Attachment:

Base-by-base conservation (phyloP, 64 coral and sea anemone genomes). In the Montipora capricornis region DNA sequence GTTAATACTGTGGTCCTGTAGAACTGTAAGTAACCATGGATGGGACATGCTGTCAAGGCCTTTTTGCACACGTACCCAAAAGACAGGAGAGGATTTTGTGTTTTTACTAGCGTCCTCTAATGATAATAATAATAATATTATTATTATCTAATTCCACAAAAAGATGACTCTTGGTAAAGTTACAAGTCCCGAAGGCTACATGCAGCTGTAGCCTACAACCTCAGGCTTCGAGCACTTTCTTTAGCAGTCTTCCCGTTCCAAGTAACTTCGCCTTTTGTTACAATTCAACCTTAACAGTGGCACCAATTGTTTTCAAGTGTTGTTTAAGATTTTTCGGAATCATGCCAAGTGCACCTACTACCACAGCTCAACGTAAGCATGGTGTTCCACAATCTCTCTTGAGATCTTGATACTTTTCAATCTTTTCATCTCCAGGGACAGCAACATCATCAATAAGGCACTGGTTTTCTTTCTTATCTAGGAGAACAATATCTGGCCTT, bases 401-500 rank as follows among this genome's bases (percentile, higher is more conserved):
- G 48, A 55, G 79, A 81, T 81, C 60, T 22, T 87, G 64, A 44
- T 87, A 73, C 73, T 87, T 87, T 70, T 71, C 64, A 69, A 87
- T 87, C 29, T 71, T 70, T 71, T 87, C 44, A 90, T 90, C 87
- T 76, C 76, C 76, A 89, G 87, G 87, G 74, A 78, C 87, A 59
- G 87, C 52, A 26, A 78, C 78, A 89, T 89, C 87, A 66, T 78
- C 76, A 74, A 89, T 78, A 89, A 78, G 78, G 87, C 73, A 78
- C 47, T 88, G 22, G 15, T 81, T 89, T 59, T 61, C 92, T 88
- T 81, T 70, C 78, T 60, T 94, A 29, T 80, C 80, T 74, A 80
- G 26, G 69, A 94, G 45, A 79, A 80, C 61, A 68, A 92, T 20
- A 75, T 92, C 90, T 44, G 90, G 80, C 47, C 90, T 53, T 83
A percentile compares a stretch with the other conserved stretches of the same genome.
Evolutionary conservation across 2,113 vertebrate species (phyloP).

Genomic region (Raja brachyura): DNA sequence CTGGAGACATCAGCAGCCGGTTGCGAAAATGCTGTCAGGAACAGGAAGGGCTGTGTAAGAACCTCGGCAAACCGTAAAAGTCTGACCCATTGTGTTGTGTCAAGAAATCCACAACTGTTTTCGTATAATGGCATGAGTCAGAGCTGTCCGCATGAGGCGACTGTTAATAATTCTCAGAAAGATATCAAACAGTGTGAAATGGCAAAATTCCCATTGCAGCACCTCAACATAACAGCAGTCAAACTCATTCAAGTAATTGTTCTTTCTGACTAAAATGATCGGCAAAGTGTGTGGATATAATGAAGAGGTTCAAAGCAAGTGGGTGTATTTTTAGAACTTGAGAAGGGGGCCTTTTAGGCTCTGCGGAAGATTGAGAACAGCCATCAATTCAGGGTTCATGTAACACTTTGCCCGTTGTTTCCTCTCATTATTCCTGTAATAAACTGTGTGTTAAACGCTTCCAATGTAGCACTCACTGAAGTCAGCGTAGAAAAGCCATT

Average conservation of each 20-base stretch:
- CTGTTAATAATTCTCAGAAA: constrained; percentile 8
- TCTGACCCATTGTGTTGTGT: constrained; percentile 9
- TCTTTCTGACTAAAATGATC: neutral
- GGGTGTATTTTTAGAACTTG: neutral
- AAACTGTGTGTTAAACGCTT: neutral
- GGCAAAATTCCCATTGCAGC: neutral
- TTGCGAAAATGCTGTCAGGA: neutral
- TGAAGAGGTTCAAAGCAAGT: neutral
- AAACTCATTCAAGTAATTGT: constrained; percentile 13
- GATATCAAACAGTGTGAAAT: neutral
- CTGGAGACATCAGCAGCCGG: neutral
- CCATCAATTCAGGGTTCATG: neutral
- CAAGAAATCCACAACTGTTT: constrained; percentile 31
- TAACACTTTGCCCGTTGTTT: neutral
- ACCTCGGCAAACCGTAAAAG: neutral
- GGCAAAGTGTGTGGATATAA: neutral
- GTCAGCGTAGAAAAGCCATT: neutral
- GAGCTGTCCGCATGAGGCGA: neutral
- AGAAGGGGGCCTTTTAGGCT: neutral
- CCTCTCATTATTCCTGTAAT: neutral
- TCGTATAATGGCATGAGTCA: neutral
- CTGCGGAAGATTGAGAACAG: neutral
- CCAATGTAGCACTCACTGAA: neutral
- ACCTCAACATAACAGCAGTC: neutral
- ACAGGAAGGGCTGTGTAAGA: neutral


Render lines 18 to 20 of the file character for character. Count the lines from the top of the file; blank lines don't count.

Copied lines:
- TCTTTCTGACTAAAATGATC: neutral
- GGGTGTATTTTTAGAACTTG: neutral
- AAACTGTGTGTTAAACGCTT: neutral